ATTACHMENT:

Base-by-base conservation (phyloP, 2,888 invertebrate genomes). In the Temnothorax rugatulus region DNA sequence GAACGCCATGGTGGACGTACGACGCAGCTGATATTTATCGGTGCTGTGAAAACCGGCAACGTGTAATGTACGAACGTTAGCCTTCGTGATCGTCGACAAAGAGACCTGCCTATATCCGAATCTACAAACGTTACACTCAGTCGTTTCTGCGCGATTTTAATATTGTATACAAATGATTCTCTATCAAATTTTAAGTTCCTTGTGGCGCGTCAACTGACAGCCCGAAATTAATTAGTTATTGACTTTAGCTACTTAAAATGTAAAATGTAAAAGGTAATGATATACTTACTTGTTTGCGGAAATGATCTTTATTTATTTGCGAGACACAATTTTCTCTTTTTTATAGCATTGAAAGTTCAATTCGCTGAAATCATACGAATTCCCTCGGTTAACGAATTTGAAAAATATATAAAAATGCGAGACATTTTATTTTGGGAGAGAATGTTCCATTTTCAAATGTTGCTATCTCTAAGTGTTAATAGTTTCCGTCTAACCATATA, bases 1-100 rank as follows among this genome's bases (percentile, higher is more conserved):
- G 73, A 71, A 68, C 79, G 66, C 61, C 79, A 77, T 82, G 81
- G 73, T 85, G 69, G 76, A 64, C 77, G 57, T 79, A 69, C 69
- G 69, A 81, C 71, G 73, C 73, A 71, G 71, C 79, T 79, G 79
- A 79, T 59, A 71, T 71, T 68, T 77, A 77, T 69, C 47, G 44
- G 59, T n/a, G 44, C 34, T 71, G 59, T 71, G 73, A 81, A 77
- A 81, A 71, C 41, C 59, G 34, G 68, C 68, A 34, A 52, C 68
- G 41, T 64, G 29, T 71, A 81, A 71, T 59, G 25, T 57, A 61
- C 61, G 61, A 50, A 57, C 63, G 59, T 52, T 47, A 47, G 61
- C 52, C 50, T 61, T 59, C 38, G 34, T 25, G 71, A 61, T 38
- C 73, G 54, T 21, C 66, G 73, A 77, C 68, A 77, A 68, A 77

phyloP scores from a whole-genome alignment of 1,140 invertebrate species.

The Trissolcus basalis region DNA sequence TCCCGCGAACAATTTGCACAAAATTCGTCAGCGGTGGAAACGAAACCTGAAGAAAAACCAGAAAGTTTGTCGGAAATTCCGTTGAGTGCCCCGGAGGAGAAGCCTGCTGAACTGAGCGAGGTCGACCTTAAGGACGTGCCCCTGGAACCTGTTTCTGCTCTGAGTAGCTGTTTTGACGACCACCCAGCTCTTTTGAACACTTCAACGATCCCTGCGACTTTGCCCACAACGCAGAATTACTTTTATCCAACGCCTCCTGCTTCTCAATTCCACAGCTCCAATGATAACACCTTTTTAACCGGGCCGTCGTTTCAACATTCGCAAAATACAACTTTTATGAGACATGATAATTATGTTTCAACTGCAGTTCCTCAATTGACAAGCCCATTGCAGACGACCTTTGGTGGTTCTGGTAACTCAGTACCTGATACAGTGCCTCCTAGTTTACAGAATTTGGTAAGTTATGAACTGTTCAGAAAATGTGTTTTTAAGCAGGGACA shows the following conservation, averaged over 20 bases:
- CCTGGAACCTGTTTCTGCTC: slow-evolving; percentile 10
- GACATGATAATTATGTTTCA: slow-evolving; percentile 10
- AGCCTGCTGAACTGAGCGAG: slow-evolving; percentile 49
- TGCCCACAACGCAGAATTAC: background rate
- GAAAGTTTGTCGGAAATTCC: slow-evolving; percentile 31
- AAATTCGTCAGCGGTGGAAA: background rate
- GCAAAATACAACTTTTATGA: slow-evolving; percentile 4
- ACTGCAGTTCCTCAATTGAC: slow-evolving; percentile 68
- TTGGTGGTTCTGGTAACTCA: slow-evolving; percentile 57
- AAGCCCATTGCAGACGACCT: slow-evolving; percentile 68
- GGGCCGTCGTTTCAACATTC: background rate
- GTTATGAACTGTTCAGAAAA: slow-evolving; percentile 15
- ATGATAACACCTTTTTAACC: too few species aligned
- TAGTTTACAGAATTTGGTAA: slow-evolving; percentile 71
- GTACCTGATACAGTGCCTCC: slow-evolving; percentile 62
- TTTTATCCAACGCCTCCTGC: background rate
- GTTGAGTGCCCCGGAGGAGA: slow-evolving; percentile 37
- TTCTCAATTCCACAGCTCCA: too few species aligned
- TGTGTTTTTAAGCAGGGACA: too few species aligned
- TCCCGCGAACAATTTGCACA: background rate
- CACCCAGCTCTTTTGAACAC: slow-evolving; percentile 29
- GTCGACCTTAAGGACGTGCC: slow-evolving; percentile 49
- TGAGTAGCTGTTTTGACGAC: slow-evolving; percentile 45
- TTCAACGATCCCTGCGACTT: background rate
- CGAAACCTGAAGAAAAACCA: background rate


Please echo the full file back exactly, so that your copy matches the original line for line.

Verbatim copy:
Base-by-base conservation (phyloP, 2,888 invertebrate genomes). In the Temnothorax rugatulus region DNA sequence GAACGCCATGGTGGACGTACGACGCAGCTGATATTTATCGGTGCTGTGAAAACCGGCAACGTGTAATGTACGAACGTTAGCCTTCGTGATCGTCGACAAAGAGACCTGCCTATATCCGAATCTACAAACGTTACACTCAGTCGTTTCTGCGCGATTTTAATATTGTATACAAATGATTCTCTATCAAATTTTAAGTTCCTTGTGGCGCGTCAACTGACAGCCCGAAATTAATTAGTTATTGACTTTAGCTACTTAAAATGTAAAATGTAAAAGGTAATGATATACTTACTTGTTTGCGGAAATGATCTTTATTTATTTGCGAGACACAATTTTCTCTTTTTTATAGCATTGAAAGTTCAATTCGCTGAAATCATACGAATTCCCTCGGTTAACGAATTTGAAAAATATATAAAAATGCGAGACATTTTATTTTGGGAGAGAATGTTCCATTTTCAAATGTTGCTATCTCTAAGTGTTAATAGTTTCCGTCTAACCATATA, bases 1-100 rank as follows among this genome's bases (percentile, higher is more conserved):
- G 73, A 71, A 68, C 79, G 66, C 61, C 79, A 77, T 82, G 81
- G 73, T 85, G 69, G 76, A 64, C 77, G 57, T 79, A 69, C 69
- G 69, A 81, C 71, G 73, C 73, A 71, G 71, C 79, T 79, G 79
- A 79, T 59, A 71, T 71, T 68, T 77, A 77, T 69, C 47, G 44
- G 59, T n/a, G 44, C 34, T 71, G 59, T 71, G 73, A 81, A 77
- A 81, A 71, C 41, C 59, G 34, G 68, C 68, A 34, A 52, C 68
- G 41, T 64, G 29, T 71, A 81, A 71, T 59, G 25, T 57, A 61
- C 61, G 61, A 50, A 57, C 63, G 59, T 52, T 47, A 47, G 61
- C 52, C 50, T 61, T 59, C 38, G 34, T 25, G 71, A 61, T 38
- C 73, G 54, T 21, C 66, G 73, A 77, C 68, A 77, A 68, A 77

phyloP scores from a whole-genome alignment of 1,140 invertebrate species.

The Trissolcus basalis region DNA sequence TCCCGCGAACAATTTGCACAAAATTCGTCAGCGGTGGAAACGAAACCTGAAGAAAAACCAGAAAGTTTGTCGGAAATTCCGTTGAGTGCCCCGGAGGAGAAGCCTGCTGAACTGAGCGAGGTCGACCTTAAGGACGTGCCCCTGGAACCTGTTTCTGCTCTGAGTAGCTGTTTTGACGACCACCCAGCTCTTTTGAACACTTCAACGATCCCTGCGACTTTGCCCACAACGCAGAATTACTTTTATCCAACGCCTCCTGCTTCTCAATTCCACAGCTCCAATGATAACACCTTTTTAACCGGGCCGTCGTTTCAACATTCGCAAAATACAACTTTTATGAGACATGATAATTATGTTTCAACTGCAGTTCCTCAATTGACAAGCCCATTGCAGACGACCTTTGGTGGTTCTGGTAACTCAGTACCTGATACAGTGCCTCCTAGTTTACAGAATTTGGTAAGTTATGAACTGTTCAGAAAATGTGTTTTTAAGCAGGGACA shows the following conservation, averaged over 20 bases:
- CCTGGAACCTGTTTCTGCTC: slow-evolving; percentile 10
- GACATGATAATTATGTTTCA: slow-evolving; percentile 10
- AGCCTGCTGAACTGAGCGAG: slow-evolving; percentile 49
- TGCCCACAACGCAGAATTAC: background rate
- GAAAGTTTGTCGGAAATTCC: slow-evolving; percentile 31
- AAATTCGTCAGCGGTGGAAA: background rate
- GCAAAATACAACTTTTATGA: slow-evolving; percentile 4
- ACTGCAGTTCCTCAATTGAC: slow-evolving; percentile 68
- TTGGTGGTTCTGGTAACTCA: slow-evolving; percentile 57
- AAGCCCATTGCAGACGACCT: slow-evolving; percentile 68
- GGGCCGTCGTTTCAACATTC: background rate
- GTTATGAACTGTTCAGAAAA: slow-evolving; percentile 15
- ATGATAACACCTTTTTAACC: too few species aligned
- TAGTTTACAGAATTTGGTAA: slow-evolving; percentile 71
- GTACCTGATACAGTGCCTCC: slow-evolving; percentile 62
- TTTTATCCAACGCCTCCTGC: background rate
- GTTGAGTGCCCCGGAGGAGA: slow-evolving; percentile 37
- TTCTCAATTCCACAGCTCCA: too few species aligned
- TGTGTTTTTAAGCAGGGACA: too few species aligned
- TCCCGCGAACAATTTGCACA: background rate
- CACCCAGCTCTTTTGAACAC: slow-evolving; percentile 29
- GTCGACCTTAAGGACGTGCC: slow-evolving; percentile 49
- TGAGTAGCTGTTTTGACGAC: slow-evolving; percentile 45
- TTCAACGATCCCTGCGACTT: background rate
- CGAAACCTGAAGAAAAACCA: background rate